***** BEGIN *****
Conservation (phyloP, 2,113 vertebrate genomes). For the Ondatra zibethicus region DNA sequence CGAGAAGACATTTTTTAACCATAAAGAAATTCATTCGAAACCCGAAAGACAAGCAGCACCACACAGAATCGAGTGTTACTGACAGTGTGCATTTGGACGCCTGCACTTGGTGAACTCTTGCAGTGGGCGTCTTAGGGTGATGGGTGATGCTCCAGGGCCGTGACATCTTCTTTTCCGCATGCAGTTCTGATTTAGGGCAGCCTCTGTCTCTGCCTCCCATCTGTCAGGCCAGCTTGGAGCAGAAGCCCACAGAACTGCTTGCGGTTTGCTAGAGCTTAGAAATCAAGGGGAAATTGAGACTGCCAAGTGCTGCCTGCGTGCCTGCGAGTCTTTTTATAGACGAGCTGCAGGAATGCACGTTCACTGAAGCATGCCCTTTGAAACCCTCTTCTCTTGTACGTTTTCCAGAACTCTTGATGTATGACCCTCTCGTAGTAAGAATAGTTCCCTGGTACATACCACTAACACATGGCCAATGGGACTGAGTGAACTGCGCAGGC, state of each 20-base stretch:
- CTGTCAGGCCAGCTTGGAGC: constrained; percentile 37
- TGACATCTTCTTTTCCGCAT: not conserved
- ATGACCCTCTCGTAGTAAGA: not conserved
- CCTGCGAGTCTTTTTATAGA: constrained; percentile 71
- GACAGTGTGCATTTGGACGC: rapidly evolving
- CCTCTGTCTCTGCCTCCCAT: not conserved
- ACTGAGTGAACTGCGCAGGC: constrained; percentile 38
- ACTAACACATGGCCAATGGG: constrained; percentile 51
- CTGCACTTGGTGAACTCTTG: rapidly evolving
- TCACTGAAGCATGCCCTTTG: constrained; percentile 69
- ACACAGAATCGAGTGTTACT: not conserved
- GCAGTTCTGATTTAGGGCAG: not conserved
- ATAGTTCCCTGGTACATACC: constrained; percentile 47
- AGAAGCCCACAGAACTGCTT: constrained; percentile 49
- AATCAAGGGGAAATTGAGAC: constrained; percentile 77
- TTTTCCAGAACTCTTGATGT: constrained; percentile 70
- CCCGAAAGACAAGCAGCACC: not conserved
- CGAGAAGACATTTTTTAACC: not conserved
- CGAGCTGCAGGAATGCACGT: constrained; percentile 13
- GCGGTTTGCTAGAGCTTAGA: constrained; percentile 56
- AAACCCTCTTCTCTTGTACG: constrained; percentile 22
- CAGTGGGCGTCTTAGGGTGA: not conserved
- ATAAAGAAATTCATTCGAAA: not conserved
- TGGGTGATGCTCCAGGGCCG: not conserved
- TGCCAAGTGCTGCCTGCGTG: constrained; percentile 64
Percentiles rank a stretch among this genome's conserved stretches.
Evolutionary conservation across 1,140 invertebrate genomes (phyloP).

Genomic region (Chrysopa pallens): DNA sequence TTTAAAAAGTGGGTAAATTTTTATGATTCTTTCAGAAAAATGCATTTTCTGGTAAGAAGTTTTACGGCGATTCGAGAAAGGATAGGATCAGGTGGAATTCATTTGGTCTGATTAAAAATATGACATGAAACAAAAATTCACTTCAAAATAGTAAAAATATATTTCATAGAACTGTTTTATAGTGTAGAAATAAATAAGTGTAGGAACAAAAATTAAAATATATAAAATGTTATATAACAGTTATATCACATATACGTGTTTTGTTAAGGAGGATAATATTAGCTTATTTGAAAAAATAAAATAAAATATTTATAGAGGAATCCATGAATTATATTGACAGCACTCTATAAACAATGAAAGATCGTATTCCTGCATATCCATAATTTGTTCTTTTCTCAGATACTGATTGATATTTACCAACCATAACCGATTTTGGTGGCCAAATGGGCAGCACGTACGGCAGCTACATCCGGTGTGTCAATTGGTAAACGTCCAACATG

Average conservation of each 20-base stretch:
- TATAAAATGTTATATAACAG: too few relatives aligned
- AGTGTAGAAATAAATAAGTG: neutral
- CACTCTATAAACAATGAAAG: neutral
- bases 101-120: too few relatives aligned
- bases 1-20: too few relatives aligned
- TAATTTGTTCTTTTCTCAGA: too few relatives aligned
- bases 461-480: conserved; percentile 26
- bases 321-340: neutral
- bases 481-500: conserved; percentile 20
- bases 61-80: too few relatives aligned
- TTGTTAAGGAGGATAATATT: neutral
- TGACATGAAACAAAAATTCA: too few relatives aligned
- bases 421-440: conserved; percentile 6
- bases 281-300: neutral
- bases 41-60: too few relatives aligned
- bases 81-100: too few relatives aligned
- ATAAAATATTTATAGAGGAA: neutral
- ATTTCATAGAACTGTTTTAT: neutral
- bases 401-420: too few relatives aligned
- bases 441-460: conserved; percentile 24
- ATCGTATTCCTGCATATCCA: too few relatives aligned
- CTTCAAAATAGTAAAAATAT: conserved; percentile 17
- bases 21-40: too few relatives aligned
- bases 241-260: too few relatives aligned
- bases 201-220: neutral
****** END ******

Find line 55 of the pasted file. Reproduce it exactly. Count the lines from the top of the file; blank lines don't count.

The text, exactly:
- bases 201-220: neutral